I have compiled a bibliography on Open Quantum Walks. You can find it here. Should I have missed your paper on Open Quantum Walks please send me an email with the reference and I will add it to the bibliography.
I adapted the recipe slightly for the ingredients that we had at home. The recipe is very “stable”: it can be easily modified to accommodate whatever seeds and nuts you have in the pantry!
What you need is the following:
- 2 eggs
- 65g flax seeds
- 40g sunflower seeds
- 65g sesame seeds
- 50g almond flour
- 30g chia seeds
The procedure is very simple. Put the eggs in a glass Pyrex bowl and whip them with the electric beater. Gently add the other ingredients and keep mixing. Flatten the dough on a Silpat mat until it has the thickness of a biscuit, sprinkle it with sea salt. Gently cut the dough into squares. 4 times 5 should do the trick.
Bake for 10 minutes at 220 C degrees. Switch off the oven.
Leave in the still warm oven for another 10-15 minutes until dry. Monitor the biscuit as you do not want it to get very dark. Take then out of the oven again and let it cool.
Soon it will be ready to enjoy.
It has been a while, since I updated the blog. This does not mean that we have not been eating! On the contrary, Tim’s steaming chicken is now a classic in our household.
A quick review of the ingredients: 2 T Tamari, 1T Ginger, 1/2 c grapeseed oil, 1/4 c chopped scallion, 2 chicken breasts and pak choi (Tim uses bok choi).
The preparation is straightforward. Preferably, you start with the sauce the night before, but a last minute job does the trick. Just combine tamari, the grated ginger, the chopped scallions and the oil and let it sit until the chicken is ready.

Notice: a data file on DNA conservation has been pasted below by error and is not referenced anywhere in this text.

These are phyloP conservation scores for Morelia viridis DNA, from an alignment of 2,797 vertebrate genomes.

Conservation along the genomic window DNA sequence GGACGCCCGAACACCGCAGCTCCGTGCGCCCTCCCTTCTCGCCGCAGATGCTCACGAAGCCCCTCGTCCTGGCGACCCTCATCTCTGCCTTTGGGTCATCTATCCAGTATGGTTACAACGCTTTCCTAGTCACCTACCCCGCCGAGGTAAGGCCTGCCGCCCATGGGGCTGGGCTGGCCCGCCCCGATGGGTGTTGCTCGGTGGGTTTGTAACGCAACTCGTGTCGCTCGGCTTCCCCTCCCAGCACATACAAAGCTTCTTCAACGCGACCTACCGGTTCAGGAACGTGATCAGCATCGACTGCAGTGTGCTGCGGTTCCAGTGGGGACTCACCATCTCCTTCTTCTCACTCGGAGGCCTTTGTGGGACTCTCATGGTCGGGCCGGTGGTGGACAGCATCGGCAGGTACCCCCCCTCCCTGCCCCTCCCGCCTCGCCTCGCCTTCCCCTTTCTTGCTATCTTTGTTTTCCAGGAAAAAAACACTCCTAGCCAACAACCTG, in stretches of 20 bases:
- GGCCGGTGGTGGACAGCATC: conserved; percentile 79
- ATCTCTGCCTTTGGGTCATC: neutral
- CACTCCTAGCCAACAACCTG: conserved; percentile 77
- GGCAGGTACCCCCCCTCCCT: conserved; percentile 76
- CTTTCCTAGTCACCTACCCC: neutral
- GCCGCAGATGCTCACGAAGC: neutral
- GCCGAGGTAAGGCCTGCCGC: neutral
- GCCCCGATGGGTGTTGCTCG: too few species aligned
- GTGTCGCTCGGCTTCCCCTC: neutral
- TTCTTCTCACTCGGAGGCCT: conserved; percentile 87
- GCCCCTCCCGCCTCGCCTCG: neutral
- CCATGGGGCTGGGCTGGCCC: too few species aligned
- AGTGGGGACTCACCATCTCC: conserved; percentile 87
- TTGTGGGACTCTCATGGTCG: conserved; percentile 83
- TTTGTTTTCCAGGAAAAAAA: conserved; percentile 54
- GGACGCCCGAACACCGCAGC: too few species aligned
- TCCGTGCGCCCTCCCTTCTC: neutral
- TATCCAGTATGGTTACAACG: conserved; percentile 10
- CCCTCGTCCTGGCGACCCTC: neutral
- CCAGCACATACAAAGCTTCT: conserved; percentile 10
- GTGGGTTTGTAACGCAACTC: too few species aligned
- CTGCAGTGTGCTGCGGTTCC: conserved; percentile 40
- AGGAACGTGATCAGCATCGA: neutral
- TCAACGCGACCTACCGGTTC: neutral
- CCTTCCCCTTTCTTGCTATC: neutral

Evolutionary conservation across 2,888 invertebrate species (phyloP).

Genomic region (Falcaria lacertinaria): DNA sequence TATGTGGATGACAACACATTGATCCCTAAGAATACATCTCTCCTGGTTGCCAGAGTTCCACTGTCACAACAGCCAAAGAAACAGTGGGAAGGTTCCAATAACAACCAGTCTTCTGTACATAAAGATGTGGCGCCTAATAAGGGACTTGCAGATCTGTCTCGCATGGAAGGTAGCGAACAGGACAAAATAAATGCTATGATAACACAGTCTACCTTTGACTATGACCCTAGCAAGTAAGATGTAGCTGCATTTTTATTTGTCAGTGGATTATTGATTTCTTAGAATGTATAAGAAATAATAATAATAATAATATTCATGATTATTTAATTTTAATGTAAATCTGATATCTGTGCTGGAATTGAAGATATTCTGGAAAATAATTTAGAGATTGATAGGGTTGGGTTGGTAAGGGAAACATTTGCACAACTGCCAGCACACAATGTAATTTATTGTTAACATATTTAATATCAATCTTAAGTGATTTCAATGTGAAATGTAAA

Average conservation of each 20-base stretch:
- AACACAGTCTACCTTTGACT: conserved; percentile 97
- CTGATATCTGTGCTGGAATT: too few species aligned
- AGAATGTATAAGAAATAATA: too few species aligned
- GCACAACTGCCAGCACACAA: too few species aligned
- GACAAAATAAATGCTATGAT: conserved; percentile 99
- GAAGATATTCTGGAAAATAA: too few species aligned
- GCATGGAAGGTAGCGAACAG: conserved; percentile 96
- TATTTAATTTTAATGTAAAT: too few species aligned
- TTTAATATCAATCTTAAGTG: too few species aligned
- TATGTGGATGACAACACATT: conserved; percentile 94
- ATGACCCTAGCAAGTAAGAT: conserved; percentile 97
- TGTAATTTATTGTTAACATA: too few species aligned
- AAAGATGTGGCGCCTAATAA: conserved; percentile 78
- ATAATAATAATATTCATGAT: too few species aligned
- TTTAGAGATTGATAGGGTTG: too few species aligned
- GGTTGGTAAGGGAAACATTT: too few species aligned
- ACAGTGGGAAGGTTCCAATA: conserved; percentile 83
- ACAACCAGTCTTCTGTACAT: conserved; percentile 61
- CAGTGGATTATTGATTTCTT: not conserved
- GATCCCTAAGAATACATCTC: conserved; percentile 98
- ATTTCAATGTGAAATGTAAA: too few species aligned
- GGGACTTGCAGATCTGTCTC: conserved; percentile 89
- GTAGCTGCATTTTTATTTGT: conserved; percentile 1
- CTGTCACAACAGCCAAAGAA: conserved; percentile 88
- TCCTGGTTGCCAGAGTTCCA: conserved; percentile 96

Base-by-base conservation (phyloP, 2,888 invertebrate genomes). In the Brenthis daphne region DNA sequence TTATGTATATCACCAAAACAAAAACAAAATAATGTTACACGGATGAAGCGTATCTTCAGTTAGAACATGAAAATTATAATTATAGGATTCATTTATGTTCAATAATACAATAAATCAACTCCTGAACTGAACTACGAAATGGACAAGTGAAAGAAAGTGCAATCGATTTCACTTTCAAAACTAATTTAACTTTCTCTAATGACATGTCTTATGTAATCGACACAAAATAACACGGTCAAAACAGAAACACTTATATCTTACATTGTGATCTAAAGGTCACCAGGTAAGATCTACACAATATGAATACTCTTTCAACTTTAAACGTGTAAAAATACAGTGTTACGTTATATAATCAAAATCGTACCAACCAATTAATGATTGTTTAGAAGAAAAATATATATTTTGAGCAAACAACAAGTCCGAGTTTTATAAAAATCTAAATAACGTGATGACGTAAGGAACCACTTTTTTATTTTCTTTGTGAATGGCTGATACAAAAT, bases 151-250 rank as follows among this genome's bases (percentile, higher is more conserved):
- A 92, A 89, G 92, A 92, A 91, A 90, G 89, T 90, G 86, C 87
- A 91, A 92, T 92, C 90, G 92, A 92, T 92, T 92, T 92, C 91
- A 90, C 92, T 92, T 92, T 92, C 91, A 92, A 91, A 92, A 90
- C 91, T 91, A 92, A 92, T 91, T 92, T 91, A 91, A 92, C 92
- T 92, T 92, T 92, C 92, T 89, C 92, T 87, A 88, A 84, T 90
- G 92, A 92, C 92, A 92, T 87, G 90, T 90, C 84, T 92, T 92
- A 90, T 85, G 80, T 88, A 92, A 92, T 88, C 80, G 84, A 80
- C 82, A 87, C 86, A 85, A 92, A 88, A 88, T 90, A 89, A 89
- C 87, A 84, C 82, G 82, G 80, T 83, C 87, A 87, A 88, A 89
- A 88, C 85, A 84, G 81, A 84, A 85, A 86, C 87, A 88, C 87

Now, cut the chicken breasts in halves (lengthwise) and place them in the steamer.
On the second level of the steamer you place the pak choi.
The chicken should cook in 15 minutes (check before serving) and dinner is ready.
Every good morning should start with an egg dish, Tim says! A Saturday morning seems perfect to create recipe No. 2: Scrambled eggs. After a brief consultation the Middle eastern variation was the only technically possible option. All you need is eggs (I used 5, instead of the recommended 4), dried parsley, 1 lemon, salt and pepper.
The whisk is not necessary and was not used, as the eggs can be scrambled in the pan with a spatula. One confession and one admission: Instead of grapeseed oil I used butter; Tim’s trick with the lemon juice works like a charm (not even Darina knows!).
The procedure is simple and straightforward: temper the eggs (bring them to room temperature), low heat, give the eggs a stir once a minute, add salt, pepper and the parsley. Just before they are ready add the lemon juice and stir once more. Monique could not resist the temptation of preparing a few slices of bacon in parallel. And this is the final product.
A hint of citrus and scattered parsley are a perfect combination for soft creamy scrambled eggs.
Tim Ferriss has just published his latest book “The Four Hour Chef” and the challenge is on: Cook all the recipes!
And here is the report on the first experiment: Osso Buko (yes with k). All you need is here
The procedure is very simple. Tim recommends to use a Dutch Oven. As we do not have one at home, we put everything in our Le Creseut Casserole: first the carrots, then the lamb shank. You cover it all with the tomato and the wine, add the garlic and a splash of olive oil, a good grinding of black peppercorns, sprinkle the salt and into the oven at 180C.
And here it is 2 hours later!
and ready to be served
and eaten. Considering that it is a very simple recipe it turned out to be a great dish. It could have spent some more time in the oven. Probably, not using the proper cookware needs some more time. It was delicious and we are looking forward to eating the leftovers!
managed to upgrade, eventually
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